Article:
Best Kids Books About Bears
38 Amazing Books for Your Child Who Loves Bears
Bears have got to be one of the best animals for story book characters—there's something about them that simultaneously friendly, cuddly, adventurous, curious and strong. There can be good bears and bad bears, brave bears and scared bears... and it all seems to work! In their honor, we've compiled a list of some of our very favorite books with bear characters. We hope you enjoy them as much as we do!
Rob Biddulph is a phenomenal children's book author and illustrator, and I love his work in The Grizzly Bear Who Lost His GRRRRR!. His creative rhyming leads readers through a wonderful tale of the value of competition and friendship, while his fun illustrations bring the story to life.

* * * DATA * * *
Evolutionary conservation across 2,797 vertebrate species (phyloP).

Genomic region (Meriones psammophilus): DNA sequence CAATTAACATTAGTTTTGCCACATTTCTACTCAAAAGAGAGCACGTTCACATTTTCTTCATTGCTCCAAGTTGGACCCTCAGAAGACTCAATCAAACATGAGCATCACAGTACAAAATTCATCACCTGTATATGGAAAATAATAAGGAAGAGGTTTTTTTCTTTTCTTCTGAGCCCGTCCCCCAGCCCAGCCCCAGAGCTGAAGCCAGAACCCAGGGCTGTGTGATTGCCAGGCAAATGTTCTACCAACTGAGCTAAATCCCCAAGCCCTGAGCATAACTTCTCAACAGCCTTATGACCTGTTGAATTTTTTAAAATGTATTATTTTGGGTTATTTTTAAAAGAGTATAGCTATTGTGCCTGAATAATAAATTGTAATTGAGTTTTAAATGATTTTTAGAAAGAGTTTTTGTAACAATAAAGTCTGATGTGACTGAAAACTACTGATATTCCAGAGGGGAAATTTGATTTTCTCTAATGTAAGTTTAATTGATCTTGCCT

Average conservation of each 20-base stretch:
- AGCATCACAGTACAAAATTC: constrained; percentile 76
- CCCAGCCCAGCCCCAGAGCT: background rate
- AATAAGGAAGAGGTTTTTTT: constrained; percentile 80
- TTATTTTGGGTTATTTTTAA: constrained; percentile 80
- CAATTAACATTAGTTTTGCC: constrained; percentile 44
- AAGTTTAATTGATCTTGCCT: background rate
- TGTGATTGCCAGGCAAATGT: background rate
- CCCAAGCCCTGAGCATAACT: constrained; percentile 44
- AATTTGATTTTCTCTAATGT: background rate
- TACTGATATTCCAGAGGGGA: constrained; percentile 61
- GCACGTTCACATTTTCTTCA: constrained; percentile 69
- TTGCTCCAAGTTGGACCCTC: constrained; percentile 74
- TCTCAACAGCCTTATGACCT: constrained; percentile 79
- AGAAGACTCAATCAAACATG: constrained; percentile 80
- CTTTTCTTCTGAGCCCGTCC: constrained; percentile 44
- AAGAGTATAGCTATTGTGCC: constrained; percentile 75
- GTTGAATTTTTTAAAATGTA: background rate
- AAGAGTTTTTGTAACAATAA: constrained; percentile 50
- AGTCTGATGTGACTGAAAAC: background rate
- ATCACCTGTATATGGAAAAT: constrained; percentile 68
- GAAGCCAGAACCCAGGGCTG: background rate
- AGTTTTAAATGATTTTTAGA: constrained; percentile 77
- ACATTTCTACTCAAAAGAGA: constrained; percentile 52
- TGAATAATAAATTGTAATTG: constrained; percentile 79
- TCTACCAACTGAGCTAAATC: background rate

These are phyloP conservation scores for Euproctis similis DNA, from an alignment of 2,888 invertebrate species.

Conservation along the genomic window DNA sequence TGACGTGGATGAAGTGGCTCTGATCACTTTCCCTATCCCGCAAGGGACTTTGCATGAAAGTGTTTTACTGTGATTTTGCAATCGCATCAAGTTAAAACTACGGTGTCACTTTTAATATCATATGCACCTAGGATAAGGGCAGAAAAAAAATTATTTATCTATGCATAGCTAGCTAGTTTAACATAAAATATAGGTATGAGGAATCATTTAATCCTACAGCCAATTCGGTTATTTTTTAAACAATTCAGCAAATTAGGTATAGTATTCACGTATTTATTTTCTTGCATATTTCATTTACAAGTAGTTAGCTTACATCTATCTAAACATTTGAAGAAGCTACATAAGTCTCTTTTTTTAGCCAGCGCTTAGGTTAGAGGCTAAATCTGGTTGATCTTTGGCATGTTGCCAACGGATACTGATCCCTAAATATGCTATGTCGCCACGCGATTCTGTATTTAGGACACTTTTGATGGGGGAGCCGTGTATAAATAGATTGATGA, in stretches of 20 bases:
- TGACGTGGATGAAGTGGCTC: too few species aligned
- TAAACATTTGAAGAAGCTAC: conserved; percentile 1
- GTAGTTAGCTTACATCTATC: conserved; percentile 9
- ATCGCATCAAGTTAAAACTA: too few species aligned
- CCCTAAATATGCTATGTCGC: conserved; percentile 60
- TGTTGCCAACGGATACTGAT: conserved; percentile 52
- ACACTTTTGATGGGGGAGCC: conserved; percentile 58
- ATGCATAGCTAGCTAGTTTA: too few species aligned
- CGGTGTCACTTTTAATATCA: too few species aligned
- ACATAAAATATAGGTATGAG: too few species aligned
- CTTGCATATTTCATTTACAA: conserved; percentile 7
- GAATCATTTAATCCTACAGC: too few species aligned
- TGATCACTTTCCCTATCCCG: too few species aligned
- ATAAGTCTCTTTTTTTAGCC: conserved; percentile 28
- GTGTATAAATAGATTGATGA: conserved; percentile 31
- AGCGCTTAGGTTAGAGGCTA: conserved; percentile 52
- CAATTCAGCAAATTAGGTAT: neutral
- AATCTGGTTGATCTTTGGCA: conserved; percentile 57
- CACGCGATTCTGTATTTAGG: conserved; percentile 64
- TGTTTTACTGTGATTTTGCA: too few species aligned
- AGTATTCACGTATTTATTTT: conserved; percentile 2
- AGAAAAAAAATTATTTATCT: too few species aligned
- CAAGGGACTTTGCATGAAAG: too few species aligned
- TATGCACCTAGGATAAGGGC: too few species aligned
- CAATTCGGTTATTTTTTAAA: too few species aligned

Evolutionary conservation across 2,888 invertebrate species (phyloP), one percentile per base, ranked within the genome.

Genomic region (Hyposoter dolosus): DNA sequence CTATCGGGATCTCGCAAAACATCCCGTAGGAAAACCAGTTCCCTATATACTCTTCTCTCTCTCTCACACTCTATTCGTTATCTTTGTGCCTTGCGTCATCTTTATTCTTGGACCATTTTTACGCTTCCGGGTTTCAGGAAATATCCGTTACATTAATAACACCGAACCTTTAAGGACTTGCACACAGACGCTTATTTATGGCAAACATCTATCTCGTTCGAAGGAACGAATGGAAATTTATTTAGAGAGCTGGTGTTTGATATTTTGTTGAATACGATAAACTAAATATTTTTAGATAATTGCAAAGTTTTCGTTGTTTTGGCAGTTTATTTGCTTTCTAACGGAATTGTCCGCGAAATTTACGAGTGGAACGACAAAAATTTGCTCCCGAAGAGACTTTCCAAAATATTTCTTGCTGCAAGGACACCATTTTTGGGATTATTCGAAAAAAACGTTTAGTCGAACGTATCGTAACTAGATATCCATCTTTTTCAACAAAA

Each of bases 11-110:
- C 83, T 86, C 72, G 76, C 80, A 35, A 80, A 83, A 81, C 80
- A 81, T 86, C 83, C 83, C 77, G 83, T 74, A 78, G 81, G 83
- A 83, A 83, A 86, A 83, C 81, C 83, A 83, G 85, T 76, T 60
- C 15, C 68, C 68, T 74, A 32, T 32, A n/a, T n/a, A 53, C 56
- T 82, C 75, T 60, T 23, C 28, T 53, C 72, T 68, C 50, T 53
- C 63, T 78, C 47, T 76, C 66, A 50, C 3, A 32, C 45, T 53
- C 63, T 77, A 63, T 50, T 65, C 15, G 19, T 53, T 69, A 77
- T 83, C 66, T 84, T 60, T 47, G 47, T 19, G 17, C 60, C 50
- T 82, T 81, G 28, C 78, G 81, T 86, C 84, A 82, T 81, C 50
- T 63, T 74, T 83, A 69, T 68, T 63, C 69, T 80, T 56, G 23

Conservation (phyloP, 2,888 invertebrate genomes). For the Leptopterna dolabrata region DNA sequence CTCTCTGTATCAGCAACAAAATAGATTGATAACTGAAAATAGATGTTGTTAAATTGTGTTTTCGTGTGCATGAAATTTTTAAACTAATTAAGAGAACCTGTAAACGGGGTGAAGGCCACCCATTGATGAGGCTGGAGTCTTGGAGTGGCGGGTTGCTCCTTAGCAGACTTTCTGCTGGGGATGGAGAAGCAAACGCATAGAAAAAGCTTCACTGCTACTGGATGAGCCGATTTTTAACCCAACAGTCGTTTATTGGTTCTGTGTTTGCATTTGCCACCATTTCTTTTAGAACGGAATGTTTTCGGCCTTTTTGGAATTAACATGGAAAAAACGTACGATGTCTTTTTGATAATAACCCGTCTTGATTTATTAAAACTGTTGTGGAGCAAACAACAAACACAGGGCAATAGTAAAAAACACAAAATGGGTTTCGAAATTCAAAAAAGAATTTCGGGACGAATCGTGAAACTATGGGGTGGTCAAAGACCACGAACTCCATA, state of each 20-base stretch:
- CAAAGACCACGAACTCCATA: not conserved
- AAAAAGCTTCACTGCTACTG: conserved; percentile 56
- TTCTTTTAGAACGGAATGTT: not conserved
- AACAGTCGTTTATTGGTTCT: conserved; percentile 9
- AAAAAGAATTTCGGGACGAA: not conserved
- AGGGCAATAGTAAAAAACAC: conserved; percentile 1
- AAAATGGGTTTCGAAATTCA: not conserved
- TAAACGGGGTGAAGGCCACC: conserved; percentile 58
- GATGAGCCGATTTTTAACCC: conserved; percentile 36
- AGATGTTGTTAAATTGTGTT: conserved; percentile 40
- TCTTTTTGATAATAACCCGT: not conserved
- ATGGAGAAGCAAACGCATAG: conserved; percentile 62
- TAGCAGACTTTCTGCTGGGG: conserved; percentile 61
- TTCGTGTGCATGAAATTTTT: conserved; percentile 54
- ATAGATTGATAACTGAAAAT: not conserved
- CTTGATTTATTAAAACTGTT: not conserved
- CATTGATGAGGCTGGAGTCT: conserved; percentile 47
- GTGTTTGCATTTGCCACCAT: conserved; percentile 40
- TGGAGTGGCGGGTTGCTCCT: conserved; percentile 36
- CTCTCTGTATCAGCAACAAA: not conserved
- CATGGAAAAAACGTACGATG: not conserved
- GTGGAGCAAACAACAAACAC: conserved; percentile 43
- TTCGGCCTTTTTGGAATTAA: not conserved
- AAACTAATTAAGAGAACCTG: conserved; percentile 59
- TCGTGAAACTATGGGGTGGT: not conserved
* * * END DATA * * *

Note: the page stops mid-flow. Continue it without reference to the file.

From the award-winning author and illustrator of Blown Away, Rob Biddulph, comes a delightfully hilarious story about a grizzly bear named Fred who loses his GRRRRR. Each year, for as long as the forest has stood, a contest is held for the bears of the wood… Fred is the champion. He’s the best. But being the best takes time and training, especially when it comes to having the loudest growl. Then, one morning, disaster strikes—Fred’s GRRRRR is gone! Oh, no! Will Fred find his GRRRRR and realize that there’s more to life than being a winner?
This delightful story is told in absolute opposition to Occam's razor. While the simplest explanation may be the most likely, it can't possibly be so entertaining. On pages drenched with color, we witness the bear's alleged antics; he has so much character and personality. Keep an eye open for the visual jokes. You will want to read this one again and again.